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Photographer and fashion icon gets loving tribute in ‘Love, Cecil’ documentary

Nuart presents the story of a revolutionary



Beaton in the late 1910’s. (Photo courtesy of the Cecil Beaton Studio Archive at Sotheby’s)

Cecil Beaton had one goal in life – to be more than “just an ordinary, anonymous person.”
In pursuit of it, he became not only one of the 20
th century’s most influential photographers, but also a Tony and Oscar-winning visual designer, a writer and a celebrated taste-maker whose influence continues to be felt in fashion and visual art today.

As chronicled in “Love, Cecil,” a new documentary by Lisa Immordino Vreeland, he was born into a prosperous but decidedly middle-class family in Hampstead, a suburb of London, and wanted nothing more than to mingle with the rich and beautiful.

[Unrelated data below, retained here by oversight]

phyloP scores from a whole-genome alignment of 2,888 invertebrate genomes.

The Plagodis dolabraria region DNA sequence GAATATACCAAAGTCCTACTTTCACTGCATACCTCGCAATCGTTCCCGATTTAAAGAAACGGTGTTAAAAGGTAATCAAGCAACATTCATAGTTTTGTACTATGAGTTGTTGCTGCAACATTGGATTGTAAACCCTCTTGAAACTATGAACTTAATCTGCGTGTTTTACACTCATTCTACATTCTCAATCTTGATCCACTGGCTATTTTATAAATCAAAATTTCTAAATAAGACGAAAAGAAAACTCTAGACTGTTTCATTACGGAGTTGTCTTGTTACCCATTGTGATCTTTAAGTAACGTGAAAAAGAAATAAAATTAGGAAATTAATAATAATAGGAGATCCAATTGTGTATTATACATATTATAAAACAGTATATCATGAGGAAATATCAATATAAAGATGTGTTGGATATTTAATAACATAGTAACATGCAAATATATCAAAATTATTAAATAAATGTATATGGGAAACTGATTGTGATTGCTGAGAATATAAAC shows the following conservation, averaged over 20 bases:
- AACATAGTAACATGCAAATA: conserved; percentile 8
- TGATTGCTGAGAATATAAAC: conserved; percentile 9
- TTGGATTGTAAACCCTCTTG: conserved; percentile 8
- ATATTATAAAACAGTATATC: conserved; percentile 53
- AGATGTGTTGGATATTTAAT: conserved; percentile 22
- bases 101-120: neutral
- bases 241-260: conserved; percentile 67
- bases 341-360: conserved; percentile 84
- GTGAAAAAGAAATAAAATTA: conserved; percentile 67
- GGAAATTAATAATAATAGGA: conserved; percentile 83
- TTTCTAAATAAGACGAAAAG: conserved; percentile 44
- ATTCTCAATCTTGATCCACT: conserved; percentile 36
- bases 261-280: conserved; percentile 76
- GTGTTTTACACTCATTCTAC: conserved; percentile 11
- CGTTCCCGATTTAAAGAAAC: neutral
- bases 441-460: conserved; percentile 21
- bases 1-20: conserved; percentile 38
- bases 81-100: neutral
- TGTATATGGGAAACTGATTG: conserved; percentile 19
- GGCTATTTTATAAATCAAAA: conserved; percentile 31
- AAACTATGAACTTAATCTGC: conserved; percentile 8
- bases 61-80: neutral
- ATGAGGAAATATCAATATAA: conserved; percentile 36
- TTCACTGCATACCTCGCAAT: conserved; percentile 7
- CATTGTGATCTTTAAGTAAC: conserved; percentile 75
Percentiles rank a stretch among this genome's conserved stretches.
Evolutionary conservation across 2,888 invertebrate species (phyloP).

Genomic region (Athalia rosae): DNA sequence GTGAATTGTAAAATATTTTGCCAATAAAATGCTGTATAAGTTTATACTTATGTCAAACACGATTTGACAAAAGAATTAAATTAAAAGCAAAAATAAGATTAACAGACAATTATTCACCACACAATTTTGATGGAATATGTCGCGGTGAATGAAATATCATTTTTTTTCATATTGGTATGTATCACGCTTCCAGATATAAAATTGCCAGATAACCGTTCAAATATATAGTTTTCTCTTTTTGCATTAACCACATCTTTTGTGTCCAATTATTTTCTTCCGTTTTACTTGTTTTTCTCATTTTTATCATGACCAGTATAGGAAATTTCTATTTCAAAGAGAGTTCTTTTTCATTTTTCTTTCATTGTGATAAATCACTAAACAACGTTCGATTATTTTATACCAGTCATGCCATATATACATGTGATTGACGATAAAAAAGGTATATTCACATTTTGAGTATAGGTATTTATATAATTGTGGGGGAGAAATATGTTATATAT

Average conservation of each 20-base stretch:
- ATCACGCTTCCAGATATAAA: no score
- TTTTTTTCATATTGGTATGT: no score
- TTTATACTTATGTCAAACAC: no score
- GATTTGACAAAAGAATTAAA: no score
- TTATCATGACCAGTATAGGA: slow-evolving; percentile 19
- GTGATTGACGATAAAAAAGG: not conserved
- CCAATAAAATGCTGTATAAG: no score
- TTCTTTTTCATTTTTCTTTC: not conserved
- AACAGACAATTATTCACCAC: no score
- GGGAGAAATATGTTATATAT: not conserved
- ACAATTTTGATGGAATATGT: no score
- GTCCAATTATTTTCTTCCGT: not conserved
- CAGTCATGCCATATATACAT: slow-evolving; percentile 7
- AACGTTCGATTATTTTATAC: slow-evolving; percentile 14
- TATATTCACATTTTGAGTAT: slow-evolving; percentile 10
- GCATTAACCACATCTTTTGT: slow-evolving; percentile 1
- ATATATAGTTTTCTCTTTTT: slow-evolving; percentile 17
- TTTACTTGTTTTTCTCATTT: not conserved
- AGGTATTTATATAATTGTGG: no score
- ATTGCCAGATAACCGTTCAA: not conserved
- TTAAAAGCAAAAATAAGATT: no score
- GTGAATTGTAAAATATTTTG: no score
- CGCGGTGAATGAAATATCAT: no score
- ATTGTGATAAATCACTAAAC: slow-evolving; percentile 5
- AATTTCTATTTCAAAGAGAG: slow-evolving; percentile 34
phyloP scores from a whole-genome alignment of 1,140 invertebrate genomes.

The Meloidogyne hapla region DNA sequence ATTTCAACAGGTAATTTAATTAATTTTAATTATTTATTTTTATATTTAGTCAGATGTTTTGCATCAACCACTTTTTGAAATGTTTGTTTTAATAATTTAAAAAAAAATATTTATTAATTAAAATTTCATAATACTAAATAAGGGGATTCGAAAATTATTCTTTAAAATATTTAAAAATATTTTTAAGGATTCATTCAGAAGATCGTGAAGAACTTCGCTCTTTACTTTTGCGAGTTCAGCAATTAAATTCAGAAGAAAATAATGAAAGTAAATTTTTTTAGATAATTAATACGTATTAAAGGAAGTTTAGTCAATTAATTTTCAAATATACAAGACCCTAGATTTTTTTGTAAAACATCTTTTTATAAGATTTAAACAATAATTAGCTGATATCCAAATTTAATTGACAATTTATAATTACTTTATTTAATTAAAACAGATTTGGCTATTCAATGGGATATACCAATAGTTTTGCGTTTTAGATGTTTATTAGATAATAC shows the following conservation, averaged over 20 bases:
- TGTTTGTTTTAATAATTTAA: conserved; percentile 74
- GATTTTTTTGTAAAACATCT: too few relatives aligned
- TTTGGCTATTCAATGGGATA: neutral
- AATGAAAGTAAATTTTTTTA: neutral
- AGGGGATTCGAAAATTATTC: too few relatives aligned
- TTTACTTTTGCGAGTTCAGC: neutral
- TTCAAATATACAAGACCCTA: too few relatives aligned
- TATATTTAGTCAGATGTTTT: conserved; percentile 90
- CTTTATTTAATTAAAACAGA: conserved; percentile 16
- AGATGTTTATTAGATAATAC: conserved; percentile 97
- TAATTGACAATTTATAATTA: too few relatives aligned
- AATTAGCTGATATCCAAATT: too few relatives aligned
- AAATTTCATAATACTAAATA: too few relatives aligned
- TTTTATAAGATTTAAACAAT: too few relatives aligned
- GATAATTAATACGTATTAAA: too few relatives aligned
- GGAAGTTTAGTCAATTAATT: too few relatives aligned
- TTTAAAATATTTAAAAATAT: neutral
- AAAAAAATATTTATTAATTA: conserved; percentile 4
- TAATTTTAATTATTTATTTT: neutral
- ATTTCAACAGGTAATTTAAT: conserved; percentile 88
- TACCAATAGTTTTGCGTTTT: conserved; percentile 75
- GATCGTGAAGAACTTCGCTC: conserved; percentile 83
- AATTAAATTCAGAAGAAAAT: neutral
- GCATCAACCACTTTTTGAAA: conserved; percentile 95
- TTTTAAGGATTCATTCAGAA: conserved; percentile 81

His storied career took him there.  His decade-long stint taking iconic photos for Vogue yielded images that defined and dictated the “look” of the 1930s, and celebrities and socialites clamored to be photographed by him, even England’s royal family; in mid-life, he turned his attention to the stagecraft that had inspired him in his youth, designing sets and costumes for Broadway shows and Hollywood blockbusters that introduced his audacious sense of style to a new generation; and in his later years, he continued to explore horizons, documenting the changing tastes of the times and championing younger artists whose ideas he found exciting.

Through it all, he kept diaries.  Volumes of personal thoughts and memories, not just about himself, but about all the famous figures who passed through his life.  He published those in his lifetime (though he left out some of the more poisonous parts – he was known for the sharpness of his tongue towards those whom he found objectionable, and there were many), allowing readers an insight into a classic world of fame and glamour that he himself had helped to immortalize.